Yellow fever, also known as the “yellow plague” or the “yellow jack,” was one of the most dangerous and dreaded diseases prevalent in Florida during the 1800s. The disease is viral, spread primarily by the Aedes aegypti mosquito, but this knowledge was not widely known until the 20th century. In the meantime, epidemics often broke out in Florida during the summer months, especially in cities. Read more
It was June 13, 1971. Don Kincaid, who had been diving off the coast of the Florida Keys, made his way to the surface with a handful of something shiny, coiled up like a small snake. He climbed aboard the work boat Virgalona with the aid of a ladder, and excitedly spread his find out for his colleagues to see.
Cube it, slice it, shred it, juice it, grill it, cook it. Pineapples are a delicious treat or compliment to any dish. Today, many people think of Hawaii as the pineapple capital of the United States, but did you know pineapples were cultivated in Florida before Hawaii was even a U.S. territory?
Even in its most picture-perfect settings, the Florida coastline harbors many secrets about the past. At Higgs Beach in Key West, for example, visitors enjoy the sparkling blue-green waters of the Gulf of Mexico only yards away from one of the most unique cemeteries in the United States.
The cemetery, which only recently received proper investigation and recognition, originally contained the remains of nearly 300 Africans brought to Key West after they were confiscated by the U.S. Navy from ships engaging in the trans-Atlantic slave trade. Although slavery was still legal in much of the United States in 1860, the international slave trade was not. Consequently, when the American-owned vessels Wildfire, William, and Bogota sailed into the Caribbean attempting to deliver their human cargo to Cuba, they were seized, along with more than a thousand African men, women, and children.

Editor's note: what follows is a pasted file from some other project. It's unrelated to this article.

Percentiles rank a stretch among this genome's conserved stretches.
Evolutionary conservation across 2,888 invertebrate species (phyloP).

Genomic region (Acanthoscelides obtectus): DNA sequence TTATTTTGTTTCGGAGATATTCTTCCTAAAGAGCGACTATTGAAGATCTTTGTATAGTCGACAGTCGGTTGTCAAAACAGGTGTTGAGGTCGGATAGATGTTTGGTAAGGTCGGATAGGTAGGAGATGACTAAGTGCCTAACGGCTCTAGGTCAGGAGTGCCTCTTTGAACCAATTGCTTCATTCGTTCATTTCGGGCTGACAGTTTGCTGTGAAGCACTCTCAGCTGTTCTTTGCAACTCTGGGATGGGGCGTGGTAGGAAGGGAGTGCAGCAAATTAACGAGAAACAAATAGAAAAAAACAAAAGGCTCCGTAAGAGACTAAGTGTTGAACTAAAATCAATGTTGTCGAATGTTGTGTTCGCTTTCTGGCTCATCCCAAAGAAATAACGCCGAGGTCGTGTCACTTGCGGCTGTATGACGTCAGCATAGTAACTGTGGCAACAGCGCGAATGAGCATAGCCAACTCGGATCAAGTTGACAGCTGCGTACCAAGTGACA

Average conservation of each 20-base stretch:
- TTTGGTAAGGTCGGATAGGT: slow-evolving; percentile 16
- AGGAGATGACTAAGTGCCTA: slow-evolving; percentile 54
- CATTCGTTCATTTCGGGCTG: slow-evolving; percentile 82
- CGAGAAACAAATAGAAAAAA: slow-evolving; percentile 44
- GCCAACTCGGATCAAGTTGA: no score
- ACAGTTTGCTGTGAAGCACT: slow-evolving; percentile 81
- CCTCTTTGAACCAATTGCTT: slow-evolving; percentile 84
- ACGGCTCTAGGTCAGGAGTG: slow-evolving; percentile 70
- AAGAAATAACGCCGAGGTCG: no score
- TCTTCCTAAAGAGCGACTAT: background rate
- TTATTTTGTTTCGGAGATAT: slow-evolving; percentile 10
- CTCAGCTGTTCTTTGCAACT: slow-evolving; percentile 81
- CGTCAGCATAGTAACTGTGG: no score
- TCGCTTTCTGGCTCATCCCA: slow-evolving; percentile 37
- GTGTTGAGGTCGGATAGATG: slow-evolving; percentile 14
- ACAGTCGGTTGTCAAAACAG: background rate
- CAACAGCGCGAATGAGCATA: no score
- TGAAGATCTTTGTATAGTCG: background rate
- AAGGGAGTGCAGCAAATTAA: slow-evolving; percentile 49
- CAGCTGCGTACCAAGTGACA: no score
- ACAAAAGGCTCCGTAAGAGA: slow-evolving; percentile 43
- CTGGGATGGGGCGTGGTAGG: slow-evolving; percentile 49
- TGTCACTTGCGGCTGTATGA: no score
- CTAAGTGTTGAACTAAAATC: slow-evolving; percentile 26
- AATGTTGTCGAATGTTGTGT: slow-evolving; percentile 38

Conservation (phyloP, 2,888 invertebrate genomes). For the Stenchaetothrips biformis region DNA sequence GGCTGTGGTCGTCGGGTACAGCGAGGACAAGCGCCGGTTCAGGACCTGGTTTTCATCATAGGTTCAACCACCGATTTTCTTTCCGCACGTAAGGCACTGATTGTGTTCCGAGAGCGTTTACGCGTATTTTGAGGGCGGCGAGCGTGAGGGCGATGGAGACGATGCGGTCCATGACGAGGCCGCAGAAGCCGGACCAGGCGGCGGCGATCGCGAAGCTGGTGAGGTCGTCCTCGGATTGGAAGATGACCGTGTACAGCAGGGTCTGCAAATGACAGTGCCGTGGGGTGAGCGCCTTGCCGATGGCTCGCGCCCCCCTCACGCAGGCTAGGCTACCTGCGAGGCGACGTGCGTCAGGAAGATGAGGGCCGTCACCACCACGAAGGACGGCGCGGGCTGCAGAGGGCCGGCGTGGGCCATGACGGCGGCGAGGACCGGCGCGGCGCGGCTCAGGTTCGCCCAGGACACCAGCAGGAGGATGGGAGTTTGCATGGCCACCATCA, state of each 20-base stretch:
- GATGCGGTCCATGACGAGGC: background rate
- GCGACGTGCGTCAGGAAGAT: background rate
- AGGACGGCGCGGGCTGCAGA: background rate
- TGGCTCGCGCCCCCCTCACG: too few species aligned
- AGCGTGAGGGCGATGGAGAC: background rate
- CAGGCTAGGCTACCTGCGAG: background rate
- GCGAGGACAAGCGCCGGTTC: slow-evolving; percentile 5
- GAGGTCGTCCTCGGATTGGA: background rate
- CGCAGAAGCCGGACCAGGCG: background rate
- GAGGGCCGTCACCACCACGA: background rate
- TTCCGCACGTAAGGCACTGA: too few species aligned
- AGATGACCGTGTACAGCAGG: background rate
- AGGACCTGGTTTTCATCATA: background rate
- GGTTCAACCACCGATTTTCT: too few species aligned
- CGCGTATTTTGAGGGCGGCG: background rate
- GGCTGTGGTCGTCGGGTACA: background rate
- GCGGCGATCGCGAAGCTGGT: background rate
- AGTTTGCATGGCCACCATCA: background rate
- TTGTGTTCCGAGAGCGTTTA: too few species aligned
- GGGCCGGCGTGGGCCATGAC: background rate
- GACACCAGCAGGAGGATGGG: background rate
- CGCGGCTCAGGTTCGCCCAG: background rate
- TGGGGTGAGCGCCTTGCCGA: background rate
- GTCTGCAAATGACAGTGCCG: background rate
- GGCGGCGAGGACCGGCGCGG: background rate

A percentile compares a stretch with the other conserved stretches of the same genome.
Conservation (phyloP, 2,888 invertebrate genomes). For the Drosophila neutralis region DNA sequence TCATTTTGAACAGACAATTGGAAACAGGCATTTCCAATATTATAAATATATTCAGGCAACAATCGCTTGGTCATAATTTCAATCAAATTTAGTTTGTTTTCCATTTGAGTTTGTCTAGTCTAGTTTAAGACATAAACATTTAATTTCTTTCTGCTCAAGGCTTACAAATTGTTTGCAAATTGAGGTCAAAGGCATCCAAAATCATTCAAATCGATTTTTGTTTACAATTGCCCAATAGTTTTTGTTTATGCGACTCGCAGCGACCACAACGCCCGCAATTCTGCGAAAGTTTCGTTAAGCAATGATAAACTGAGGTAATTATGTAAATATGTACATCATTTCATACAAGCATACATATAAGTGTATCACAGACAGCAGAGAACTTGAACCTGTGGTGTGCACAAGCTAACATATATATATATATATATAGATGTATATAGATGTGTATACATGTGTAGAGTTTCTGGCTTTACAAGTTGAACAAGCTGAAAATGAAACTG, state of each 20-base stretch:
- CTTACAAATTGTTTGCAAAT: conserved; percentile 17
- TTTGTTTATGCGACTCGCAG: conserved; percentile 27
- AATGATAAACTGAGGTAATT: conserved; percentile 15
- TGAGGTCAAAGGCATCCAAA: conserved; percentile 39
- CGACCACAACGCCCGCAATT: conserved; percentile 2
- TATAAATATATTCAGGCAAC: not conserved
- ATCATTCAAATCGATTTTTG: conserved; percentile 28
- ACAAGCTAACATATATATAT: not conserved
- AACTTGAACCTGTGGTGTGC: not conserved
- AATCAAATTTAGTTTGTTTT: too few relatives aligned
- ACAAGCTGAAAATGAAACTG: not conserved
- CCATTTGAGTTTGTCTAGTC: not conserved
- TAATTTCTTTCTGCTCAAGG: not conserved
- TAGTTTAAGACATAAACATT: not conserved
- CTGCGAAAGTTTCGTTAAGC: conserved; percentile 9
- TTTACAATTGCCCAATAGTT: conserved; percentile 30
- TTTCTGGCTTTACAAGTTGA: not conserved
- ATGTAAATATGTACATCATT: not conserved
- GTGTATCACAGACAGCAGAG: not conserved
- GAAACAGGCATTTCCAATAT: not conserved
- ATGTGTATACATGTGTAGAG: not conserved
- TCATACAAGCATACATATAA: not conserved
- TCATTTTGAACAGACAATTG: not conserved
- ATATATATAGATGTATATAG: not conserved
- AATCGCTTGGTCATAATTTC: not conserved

The African refugees arrived malnourished and weak from their long trans-Atlantic voyage, and hundreds died while awaiting their fate in Key West. As many as 14 died in a single day – many were children. Scrambling to accommodate these unexpected arrivals, the U.S. marshal at Key West, Fernando Moreno, erected housing and a hospital for the Africans. Officials called the structure a “barracoon,” borrowing terminology used by slave traders operating on the African coast. The building was divided into nine large rooms so the sexes and children of different ages could be separated.
While the Africans were at Key West, Moreno and other federal personnel guarded them vigilantly. Even with the illegality of the slave trade, these individuals were considered highly valuable in a region where slavery was still legal. Officials were concerned that someone might attempt to kidnap some of the Africans, or that they might attempt to escape. The guards mounted artillery pieces to defend against potential attacks, and deployed a police force consisting of Marines and local citizens.
As Moreno and the federal agents at Key West grappled with the difficulties of maintaining such a large group of guests, the United States government investigated ways of getting the refugees back to Africa. Ultimately, the U.S. negotiated a contract with the American Colonization Society to take the Africans to Liberia, a country on the west African coast founded with support from the U.S. as a resettlement location. The first group left Key West for Africa on July 3, 1860, with another group following about two weeks later.
According to a report published in the New York Times, many of the Africans asked not to be returned to Africa, but this may have been a mistaken interpretation. It was more likely the trans-Atlantic journey itself they most feared, and with good reason. Many had died on the voyage from Africa to the Caribbean, and hundreds more would perish en route to Liberia.
Not long after the last African refugee left Key West, the Civil War broke out, deflecting attention to other matters. The scores of graves at Higgs Beach were mostly forgotten, save for a few references in histories of the island. Over time, the construction of new military installations and roads in the area greatly disturbed the burials, further obscuring their story. Local researchers began a movement to properly identify and recognize the cemetery around 2000. The Florida Department of State erected a historical marker for the site in 2001, and archaeologists used ground-penetrating radar to locate at least nine distinct graves the following year. In 2012, the site was added to the National Register of Historic Places. The cemetery is particularly unique because its inhabitants were African, yet they never served as slaves, nor were they free. As researchers have explained during the course of the investigation, there are few if any sites of this kind in the Americas.